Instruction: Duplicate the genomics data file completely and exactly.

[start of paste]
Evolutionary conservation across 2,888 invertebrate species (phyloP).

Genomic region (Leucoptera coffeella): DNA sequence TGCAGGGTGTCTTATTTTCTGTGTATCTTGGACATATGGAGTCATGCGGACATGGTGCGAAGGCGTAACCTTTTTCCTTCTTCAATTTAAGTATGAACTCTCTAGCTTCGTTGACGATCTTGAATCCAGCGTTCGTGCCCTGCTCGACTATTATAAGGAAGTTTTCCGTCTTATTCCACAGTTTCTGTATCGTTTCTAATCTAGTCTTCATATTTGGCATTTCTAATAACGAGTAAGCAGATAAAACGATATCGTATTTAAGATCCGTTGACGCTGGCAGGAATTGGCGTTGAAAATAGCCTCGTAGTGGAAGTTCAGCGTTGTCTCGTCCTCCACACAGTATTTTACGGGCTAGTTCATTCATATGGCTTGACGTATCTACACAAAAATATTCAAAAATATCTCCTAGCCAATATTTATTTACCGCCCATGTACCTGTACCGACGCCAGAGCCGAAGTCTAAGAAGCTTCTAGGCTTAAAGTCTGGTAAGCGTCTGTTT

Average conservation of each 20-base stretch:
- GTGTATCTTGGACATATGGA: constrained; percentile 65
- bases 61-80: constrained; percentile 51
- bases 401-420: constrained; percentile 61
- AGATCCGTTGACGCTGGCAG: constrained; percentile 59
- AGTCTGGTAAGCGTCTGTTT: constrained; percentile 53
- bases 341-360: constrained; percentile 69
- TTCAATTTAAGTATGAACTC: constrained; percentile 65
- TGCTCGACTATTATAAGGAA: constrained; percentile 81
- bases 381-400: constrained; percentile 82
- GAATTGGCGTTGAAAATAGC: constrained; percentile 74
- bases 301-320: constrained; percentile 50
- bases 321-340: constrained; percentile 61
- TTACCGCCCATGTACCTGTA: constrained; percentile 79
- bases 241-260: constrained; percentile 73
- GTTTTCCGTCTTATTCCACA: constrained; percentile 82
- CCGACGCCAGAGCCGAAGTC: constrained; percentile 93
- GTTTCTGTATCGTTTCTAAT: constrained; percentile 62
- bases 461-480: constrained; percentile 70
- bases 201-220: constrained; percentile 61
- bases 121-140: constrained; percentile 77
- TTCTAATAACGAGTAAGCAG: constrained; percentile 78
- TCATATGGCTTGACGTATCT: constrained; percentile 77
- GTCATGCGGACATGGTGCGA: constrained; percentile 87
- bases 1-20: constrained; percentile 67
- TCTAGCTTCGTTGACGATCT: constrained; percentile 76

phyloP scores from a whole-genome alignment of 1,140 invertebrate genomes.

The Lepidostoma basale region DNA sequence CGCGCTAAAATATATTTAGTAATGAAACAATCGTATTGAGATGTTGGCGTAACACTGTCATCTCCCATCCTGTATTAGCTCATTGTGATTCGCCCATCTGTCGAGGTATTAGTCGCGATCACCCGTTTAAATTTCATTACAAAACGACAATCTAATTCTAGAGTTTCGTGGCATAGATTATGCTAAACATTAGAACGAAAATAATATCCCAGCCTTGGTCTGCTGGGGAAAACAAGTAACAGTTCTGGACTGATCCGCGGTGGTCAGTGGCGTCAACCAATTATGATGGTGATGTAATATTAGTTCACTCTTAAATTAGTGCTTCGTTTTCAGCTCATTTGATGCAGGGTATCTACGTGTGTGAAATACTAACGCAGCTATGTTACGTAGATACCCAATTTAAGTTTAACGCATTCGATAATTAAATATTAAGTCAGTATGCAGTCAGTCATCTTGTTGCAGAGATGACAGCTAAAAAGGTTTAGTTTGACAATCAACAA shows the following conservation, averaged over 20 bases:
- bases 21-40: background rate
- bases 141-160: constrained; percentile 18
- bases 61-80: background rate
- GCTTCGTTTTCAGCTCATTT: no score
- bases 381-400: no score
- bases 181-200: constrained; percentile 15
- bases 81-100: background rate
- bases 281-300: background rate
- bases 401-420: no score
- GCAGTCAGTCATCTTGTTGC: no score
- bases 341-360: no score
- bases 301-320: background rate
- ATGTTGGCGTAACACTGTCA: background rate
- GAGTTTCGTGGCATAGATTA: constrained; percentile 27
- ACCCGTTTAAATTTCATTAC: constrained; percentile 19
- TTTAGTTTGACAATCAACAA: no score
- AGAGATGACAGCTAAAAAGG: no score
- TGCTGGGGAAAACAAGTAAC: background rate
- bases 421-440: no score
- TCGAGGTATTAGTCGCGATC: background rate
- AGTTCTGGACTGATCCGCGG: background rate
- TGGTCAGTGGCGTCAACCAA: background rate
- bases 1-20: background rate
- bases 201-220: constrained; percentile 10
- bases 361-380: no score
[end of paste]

Evolutionary conservation across 2,888 invertebrate species (phyloP).

Genomic region (Leucoptera coffeella): DNA sequence TGCAGGGTGTCTTATTTTCTGTGTATCTTGGACATATGGAGTCATGCGGACATGGTGCGAAGGCGTAACCTTTTTCCTTCTTCAATTTAAGTATGAACTCTCTAGCTTCGTTGACGATCTTGAATCCAGCGTTCGTGCCCTGCTCGACTATTATAAGGAAGTTTTCCGTCTTATTCCACAGTTTCTGTATCGTTTCTAATCTAGTCTTCATATTTGGCATTTCTAATAACGAGTAAGCAGATAAAACGATATCGTATTTAAGATCCGTTGACGCTGGCAGGAATTGGCGTTGAAAATAGCCTCGTAGTGGAAGTTCAGCGTTGTCTCGTCCTCCACACAGTATTTTACGGGCTAGTTCATTCATATGGCTTGACGTATCTACACAAAAATATTCAAAAATATCTCCTAGCCAATATTTATTTACCGCCCATGTACCTGTACCGACGCCAGAGCCGAAGTCTAAGAAGCTTCTAGGCTTAAAGTCTGGTAAGCGTCTGTTT

Average conservation of each 20-base stretch:
- GTGTATCTTGGACATATGGA: constrained; percentile 65
- bases 61-80: constrained; percentile 51
- bases 401-420: constrained; percentile 61
- AGATCCGTTGACGCTGGCAG: constrained; percentile 59
- AGTCTGGTAAGCGTCTGTTT: constrained; percentile 53
- bases 341-360: constrained; percentile 69
- TTCAATTTAAGTATGAACTC: constrained; percentile 65
- TGCTCGACTATTATAAGGAA: constrained; percentile 81
- bases 381-400: constrained; percentile 82
- GAATTGGCGTTGAAAATAGC: constrained; percentile 74
- bases 301-320: constrained; percentile 50
- bases 321-340: constrained; percentile 61
- TTACCGCCCATGTACCTGTA: constrained; percentile 79
- bases 241-260: constrained; percentile 73
- GTTTTCCGTCTTATTCCACA: constrained; percentile 82
- CCGACGCCAGAGCCGAAGTC: constrained; percentile 93
- GTTTCTGTATCGTTTCTAAT: constrained; percentile 62
- bases 461-480: constrained; percentile 70
- bases 201-220: constrained; percentile 61
- bases 121-140: constrained; percentile 77
- TTCTAATAACGAGTAAGCAG: constrained; percentile 78
- TCATATGGCTTGACGTATCT: constrained; percentile 77
- GTCATGCGGACATGGTGCGA: constrained; percentile 87
- bases 1-20: constrained; percentile 67
- TCTAGCTTCGTTGACGATCT: constrained; percentile 76

phyloP scores from a whole-genome alignment of 1,140 invertebrate genomes.

The Lepidostoma basale region DNA sequence CGCGCTAAAATATATTTAGTAATGAAACAATCGTATTGAGATGTTGGCGTAACACTGTCATCTCCCATCCTGTATTAGCTCATTGTGATTCGCCCATCTGTCGAGGTATTAGTCGCGATCACCCGTTTAAATTTCATTACAAAACGACAATCTAATTCTAGAGTTTCGTGGCATAGATTATGCTAAACATTAGAACGAAAATAATATCCCAGCCTTGGTCTGCTGGGGAAAACAAGTAACAGTTCTGGACTGATCCGCGGTGGTCAGTGGCGTCAACCAATTATGATGGTGATGTAATATTAGTTCACTCTTAAATTAGTGCTTCGTTTTCAGCTCATTTGATGCAGGGTATCTACGTGTGTGAAATACTAACGCAGCTATGTTACGTAGATACCCAATTTAAGTTTAACGCATTCGATAATTAAATATTAAGTCAGTATGCAGTCAGTCATCTTGTTGCAGAGATGACAGCTAAAAAGGTTTAGTTTGACAATCAACAA shows the following conservation, averaged over 20 bases:
- bases 21-40: background rate
- bases 141-160: constrained; percentile 18
- bases 61-80: background rate
- GCTTCGTTTTCAGCTCATTT: no score
- bases 381-400: no score
- bases 181-200: constrained; percentile 15
- bases 81-100: background rate
- bases 281-300: background rate
- bases 401-420: no score
- GCAGTCAGTCATCTTGTTGC: no score
- bases 341-360: no score
- bases 301-320: background rate
- ATGTTGGCGTAACACTGTCA: background rate
- GAGTTTCGTGGCATAGATTA: constrained; percentile 27
- ACCCGTTTAAATTTCATTAC: constrained; percentile 19
- TTTAGTTTGACAATCAACAA: no score
- AGAGATGACAGCTAAAAAGG: no score
- TGCTGGGGAAAACAAGTAAC: background rate
- bases 421-440: no score
- TCGAGGTATTAGTCGCGATC: background rate
- AGTTCTGGACTGATCCGCGG: background rate
- TGGTCAGTGGCGTCAACCAA: background rate
- bases 1-20: background rate
- bases 201-220: constrained; percentile 10
- bases 361-380: no score